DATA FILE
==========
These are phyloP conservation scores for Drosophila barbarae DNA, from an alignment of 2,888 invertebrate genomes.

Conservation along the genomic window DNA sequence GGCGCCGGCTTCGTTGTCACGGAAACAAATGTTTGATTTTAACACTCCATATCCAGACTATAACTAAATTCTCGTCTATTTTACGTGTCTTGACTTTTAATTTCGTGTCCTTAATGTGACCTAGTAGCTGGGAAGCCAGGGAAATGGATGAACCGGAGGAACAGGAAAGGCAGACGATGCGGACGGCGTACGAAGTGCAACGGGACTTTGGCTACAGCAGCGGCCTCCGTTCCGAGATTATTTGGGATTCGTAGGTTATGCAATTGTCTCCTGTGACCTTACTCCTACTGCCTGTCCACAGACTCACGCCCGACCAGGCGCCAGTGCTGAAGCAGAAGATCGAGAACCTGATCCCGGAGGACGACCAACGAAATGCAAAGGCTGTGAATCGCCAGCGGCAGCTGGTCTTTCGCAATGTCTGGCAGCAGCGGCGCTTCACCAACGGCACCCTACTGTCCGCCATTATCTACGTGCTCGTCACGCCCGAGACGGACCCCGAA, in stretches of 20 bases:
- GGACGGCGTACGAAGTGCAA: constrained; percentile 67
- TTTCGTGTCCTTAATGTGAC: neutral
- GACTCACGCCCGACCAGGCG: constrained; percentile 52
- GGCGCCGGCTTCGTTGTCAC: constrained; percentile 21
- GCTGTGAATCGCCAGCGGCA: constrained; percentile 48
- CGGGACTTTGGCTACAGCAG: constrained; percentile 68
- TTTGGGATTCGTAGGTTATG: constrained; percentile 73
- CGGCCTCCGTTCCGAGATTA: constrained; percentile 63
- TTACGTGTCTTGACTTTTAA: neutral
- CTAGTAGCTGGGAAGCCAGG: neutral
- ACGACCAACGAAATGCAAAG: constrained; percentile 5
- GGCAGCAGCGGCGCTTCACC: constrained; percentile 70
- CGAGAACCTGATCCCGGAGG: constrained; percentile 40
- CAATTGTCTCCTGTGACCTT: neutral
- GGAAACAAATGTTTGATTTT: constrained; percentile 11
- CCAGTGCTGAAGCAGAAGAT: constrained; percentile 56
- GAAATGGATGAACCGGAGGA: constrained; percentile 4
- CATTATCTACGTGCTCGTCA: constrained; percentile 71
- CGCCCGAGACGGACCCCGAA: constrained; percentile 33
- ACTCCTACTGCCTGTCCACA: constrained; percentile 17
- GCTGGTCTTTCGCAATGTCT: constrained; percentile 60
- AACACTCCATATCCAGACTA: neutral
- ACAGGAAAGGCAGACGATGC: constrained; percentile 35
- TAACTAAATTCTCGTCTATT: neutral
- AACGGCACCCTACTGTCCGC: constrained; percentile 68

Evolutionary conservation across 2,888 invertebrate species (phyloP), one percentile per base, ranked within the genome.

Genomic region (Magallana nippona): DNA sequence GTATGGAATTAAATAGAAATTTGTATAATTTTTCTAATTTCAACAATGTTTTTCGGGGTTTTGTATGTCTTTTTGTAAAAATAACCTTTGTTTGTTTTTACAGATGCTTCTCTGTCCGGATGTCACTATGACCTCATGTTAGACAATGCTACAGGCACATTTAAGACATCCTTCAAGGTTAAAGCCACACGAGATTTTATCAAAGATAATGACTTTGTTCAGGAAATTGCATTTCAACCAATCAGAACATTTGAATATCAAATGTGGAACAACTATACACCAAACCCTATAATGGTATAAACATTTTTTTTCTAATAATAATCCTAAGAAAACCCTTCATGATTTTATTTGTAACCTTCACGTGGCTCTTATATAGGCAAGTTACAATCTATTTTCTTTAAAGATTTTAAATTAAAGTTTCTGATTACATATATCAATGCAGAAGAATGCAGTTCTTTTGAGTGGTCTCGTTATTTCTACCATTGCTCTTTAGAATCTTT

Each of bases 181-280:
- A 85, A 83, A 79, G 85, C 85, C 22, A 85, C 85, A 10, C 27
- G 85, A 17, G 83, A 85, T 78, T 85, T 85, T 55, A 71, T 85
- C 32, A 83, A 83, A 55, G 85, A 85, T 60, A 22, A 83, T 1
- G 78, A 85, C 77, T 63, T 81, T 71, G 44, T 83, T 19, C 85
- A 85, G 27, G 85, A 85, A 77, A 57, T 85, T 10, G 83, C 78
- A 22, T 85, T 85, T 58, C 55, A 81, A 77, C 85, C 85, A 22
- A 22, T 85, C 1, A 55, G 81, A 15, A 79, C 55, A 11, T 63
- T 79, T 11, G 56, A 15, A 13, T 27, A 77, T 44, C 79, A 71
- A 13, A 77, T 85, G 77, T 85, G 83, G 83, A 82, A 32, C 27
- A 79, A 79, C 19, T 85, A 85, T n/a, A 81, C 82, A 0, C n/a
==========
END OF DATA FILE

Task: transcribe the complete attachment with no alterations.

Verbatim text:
These are phyloP conservation scores for Drosophila barbarae DNA, from an alignment of 2,888 invertebrate genomes.

Conservation along the genomic window DNA sequence GGCGCCGGCTTCGTTGTCACGGAAACAAATGTTTGATTTTAACACTCCATATCCAGACTATAACTAAATTCTCGTCTATTTTACGTGTCTTGACTTTTAATTTCGTGTCCTTAATGTGACCTAGTAGCTGGGAAGCCAGGGAAATGGATGAACCGGAGGAACAGGAAAGGCAGACGATGCGGACGGCGTACGAAGTGCAACGGGACTTTGGCTACAGCAGCGGCCTCCGTTCCGAGATTATTTGGGATTCGTAGGTTATGCAATTGTCTCCTGTGACCTTACTCCTACTGCCTGTCCACAGACTCACGCCCGACCAGGCGCCAGTGCTGAAGCAGAAGATCGAGAACCTGATCCCGGAGGACGACCAACGAAATGCAAAGGCTGTGAATCGCCAGCGGCAGCTGGTCTTTCGCAATGTCTGGCAGCAGCGGCGCTTCACCAACGGCACCCTACTGTCCGCCATTATCTACGTGCTCGTCACGCCCGAGACGGACCCCGAA, in stretches of 20 bases:
- GGACGGCGTACGAAGTGCAA: constrained; percentile 67
- TTTCGTGTCCTTAATGTGAC: neutral
- GACTCACGCCCGACCAGGCG: constrained; percentile 52
- GGCGCCGGCTTCGTTGTCAC: constrained; percentile 21
- GCTGTGAATCGCCAGCGGCA: constrained; percentile 48
- CGGGACTTTGGCTACAGCAG: constrained; percentile 68
- TTTGGGATTCGTAGGTTATG: constrained; percentile 73
- CGGCCTCCGTTCCGAGATTA: constrained; percentile 63
- TTACGTGTCTTGACTTTTAA: neutral
- CTAGTAGCTGGGAAGCCAGG: neutral
- ACGACCAACGAAATGCAAAG: constrained; percentile 5
- GGCAGCAGCGGCGCTTCACC: constrained; percentile 70
- CGAGAACCTGATCCCGGAGG: constrained; percentile 40
- CAATTGTCTCCTGTGACCTT: neutral
- GGAAACAAATGTTTGATTTT: constrained; percentile 11
- CCAGTGCTGAAGCAGAAGAT: constrained; percentile 56
- GAAATGGATGAACCGGAGGA: constrained; percentile 4
- CATTATCTACGTGCTCGTCA: constrained; percentile 71
- CGCCCGAGACGGACCCCGAA: constrained; percentile 33
- ACTCCTACTGCCTGTCCACA: constrained; percentile 17
- GCTGGTCTTTCGCAATGTCT: constrained; percentile 60
- AACACTCCATATCCAGACTA: neutral
- ACAGGAAAGGCAGACGATGC: constrained; percentile 35
- TAACTAAATTCTCGTCTATT: neutral
- AACGGCACCCTACTGTCCGC: constrained; percentile 68

Evolutionary conservation across 2,888 invertebrate species (phyloP), one percentile per base, ranked within the genome.

Genomic region (Magallana nippona): DNA sequence GTATGGAATTAAATAGAAATTTGTATAATTTTTCTAATTTCAACAATGTTTTTCGGGGTTTTGTATGTCTTTTTGTAAAAATAACCTTTGTTTGTTTTTACAGATGCTTCTCTGTCCGGATGTCACTATGACCTCATGTTAGACAATGCTACAGGCACATTTAAGACATCCTTCAAGGTTAAAGCCACACGAGATTTTATCAAAGATAATGACTTTGTTCAGGAAATTGCATTTCAACCAATCAGAACATTTGAATATCAAATGTGGAACAACTATACACCAAACCCTATAATGGTATAAACATTTTTTTTCTAATAATAATCCTAAGAAAACCCTTCATGATTTTATTTGTAACCTTCACGTGGCTCTTATATAGGCAAGTTACAATCTATTTTCTTTAAAGATTTTAAATTAAAGTTTCTGATTACATATATCAATGCAGAAGAATGCAGTTCTTTTGAGTGGTCTCGTTATTTCTACCATTGCTCTTTAGAATCTTT

Each of bases 181-280:
- A 85, A 83, A 79, G 85, C 85, C 22, A 85, C 85, A 10, C 27
- G 85, A 17, G 83, A 85, T 78, T 85, T 85, T 55, A 71, T 85
- C 32, A 83, A 83, A 55, G 85, A 85, T 60, A 22, A 83, T 1
- G 78, A 85, C 77, T 63, T 81, T 71, G 44, T 83, T 19, C 85
- A 85, G 27, G 85, A 85, A 77, A 57, T 85, T 10, G 83, C 78
- A 22, T 85, T 85, T 58, C 55, A 81, A 77, C 85, C 85, A 22
- A 22, T 85, C 1, A 55, G 81, A 15, A 79, C 55, A 11, T 63
- T 79, T 11, G 56, A 15, A 13, T 27, A 77, T 44, C 79, A 71
- A 13, A 77, T 85, G 77, T 85, G 83, G 83, A 82, A 32, C 27
- A 79, A 79, C 19, T 85, A 85, T n/a, A 81, C 82, A 0, C n/a